Coastal resilienceNorth Carolina to accept findings of new sea-level rise scientific report
Reversing a previous State General Assembly law prohibiting state agencies and communities from using the findings of a 2012 climate change report as a basis for zoning and infrastructure planning regulations, the government of North Carolina has now moderated its opposition to further scientific findings concerning climate change. Under public pressure, legislators relented, agreeing to allow the Science Panel of the North Carolina Coastal Resources Commissioner (CRC), subject to some limitations, to write a new report on sea level rise along the state’s coast.
Reversing a previous State General Assembly law prohibiting state agencies and communities from using the findings of a 2012 climate change report as a basis for new zoning and infrastructure planning regulations, the government of North Carolina is now moderating its opposition to further scientific findings concerning climate change.
As North Carolina Public Radio reports, the Science Panel of the North Carolina Coastal Resources Commissioner (CRC) has completed a new report, which is based on 30-year predictions of sea-level rise for the state’s coast. The new report replacesa 2012 report which factored in a 100-year forecast, and which included a scenario of possible 39-inch sea-level rise along a portion of the coast.
Land managers and real estate developers vehemently opposed the original report. They hired high-priced lobbying firms to persuade Republican legislators in the Assembly to vote to outlaw any reference to climate change, or any inclusion of scientific findings about climate change, in state and local agencies’ zoning or infrastructure planning decisions.
Comedians were quick to lampoon the state for outlawing climate change.
“I think this is a brilliant solution,” comedian Stephen Colbert famously said of the incident. “If your science gives you a result that you don’t like, pass a law saying the result is illegal. Problem solved.”
N.C. considering regulations to cope with sea-level rise, 28 January 2015
Responding to public pressure, the state government rewrote the scientific panel’s mandate, limiting its sea level rise forecast to thirty years, and requiring the panel to revisit its forecast at least once every five years. The new report is also more nuanced, referring to different levels of sea rise along different parts of the state coast.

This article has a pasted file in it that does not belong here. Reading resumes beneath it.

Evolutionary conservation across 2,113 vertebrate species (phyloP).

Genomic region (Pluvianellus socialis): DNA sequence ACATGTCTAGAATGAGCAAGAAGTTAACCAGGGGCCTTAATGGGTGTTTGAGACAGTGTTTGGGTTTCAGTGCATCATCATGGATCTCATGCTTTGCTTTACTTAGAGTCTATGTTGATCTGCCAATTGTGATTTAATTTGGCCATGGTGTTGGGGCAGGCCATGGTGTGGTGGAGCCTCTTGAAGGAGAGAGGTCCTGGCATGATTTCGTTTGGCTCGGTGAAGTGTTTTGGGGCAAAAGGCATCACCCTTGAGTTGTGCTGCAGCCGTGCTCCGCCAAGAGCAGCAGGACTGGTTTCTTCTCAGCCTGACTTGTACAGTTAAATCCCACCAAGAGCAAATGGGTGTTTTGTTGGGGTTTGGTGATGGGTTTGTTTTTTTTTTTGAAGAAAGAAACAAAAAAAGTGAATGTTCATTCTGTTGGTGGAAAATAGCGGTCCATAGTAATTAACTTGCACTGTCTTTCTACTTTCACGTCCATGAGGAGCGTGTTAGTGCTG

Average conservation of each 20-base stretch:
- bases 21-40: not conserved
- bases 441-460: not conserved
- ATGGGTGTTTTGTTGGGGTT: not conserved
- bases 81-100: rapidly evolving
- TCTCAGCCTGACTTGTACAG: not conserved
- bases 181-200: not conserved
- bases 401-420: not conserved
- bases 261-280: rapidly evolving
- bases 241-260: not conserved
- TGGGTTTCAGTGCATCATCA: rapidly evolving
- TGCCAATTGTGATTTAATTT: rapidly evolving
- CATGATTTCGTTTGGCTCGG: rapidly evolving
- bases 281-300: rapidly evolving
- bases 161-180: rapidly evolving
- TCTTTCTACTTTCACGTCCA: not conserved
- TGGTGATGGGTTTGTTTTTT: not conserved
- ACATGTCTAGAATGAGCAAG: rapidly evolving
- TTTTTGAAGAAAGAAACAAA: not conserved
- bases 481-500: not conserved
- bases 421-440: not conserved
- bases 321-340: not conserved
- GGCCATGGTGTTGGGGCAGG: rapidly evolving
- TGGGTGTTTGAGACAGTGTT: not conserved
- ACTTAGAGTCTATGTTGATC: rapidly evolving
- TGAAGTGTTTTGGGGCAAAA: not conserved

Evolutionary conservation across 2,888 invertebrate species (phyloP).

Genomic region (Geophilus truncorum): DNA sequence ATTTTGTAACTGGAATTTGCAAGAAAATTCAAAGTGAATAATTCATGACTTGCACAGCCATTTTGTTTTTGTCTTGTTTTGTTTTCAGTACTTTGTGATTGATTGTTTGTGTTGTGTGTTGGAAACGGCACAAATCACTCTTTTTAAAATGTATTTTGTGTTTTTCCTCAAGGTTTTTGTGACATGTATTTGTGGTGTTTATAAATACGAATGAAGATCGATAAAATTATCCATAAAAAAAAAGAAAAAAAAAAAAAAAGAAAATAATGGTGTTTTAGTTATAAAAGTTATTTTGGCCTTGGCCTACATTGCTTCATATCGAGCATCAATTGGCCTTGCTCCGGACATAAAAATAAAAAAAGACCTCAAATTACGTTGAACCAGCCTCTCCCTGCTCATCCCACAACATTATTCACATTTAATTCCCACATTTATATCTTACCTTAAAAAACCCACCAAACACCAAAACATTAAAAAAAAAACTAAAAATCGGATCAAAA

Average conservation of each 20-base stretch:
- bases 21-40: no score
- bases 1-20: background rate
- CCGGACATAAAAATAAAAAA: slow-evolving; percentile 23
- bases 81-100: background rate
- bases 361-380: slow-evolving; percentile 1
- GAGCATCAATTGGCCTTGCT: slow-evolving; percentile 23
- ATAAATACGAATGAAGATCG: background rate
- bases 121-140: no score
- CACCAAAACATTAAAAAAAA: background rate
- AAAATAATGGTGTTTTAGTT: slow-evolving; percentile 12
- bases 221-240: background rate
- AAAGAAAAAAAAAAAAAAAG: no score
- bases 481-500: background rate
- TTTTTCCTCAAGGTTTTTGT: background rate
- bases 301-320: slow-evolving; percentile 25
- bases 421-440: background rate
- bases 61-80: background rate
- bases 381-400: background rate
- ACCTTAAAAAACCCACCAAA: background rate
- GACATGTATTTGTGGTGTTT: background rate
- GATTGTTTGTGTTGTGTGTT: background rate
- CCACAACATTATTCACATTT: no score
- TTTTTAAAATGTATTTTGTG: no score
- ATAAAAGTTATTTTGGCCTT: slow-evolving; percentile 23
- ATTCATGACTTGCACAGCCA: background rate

Many who opposed the original 2012 report have now relaxing their stance.
“We believe that the report before you today is a much better and thorough report that encompasses not only a scientific approach but just plain common sense that is applicable in today’s development world,” said Heather Jarman, a lobbyist for real estate and development in Wilmington to the Coastal Resources Commission.
“It was just a few years ago where North Carolina was the punch line of a lot of jokes regarding this particular topic,” added Neal Andrew, a member of the CRC. “And I think the report that was done most recently by the science panel was very through, very professional, and is something we should all be proud of.”
The shorter forecast window – thirty years rather than 100 — was not the only change made to the report in an effort to diffuse the politically charged situation. Frank Gorham, the chairman of the CRC, successfully lobbied for two out-of-state peer reviews – and also successfully resisted calls to put climate-change deniers on the Science Panel,
“The process worked perfectly,” Gorham said. “Politics was not involved in this decision. We recognized the value of the science panel and they recognized the value of our peer-review group and they respected each other and we got the results in.”
The air of compromise in the state capitol notwithstanding, many infrastructure and urban planning experts argue that a 30-year forecast window is too limited for the purpose of helping guide the decisions on location and planning of large-scale public projects such as bridges, tunnels, highways, hospitals and more – as these structures are typically designed to last much longer than thirty years. Since the rule of thumb for such project is that they should last at least seventy-five years, planners must consult and take account of forecasts about climate conditions, sea level, and other environmental conditions for the next eight or nine decades at a minimum.
Still, Gorham hopes that the report will mostly equip local communities with the barest essentials to then make their own planning decisions.
“Because the tide gauges showed us emphatically that there’s a difference between the north and south part of the state,” he said. “So I don’t know how we come up with a statewide regulation that addresses those differences.”
The new sea-level rise report will now go through a public-comment period before reaching the General Assembly in 2016.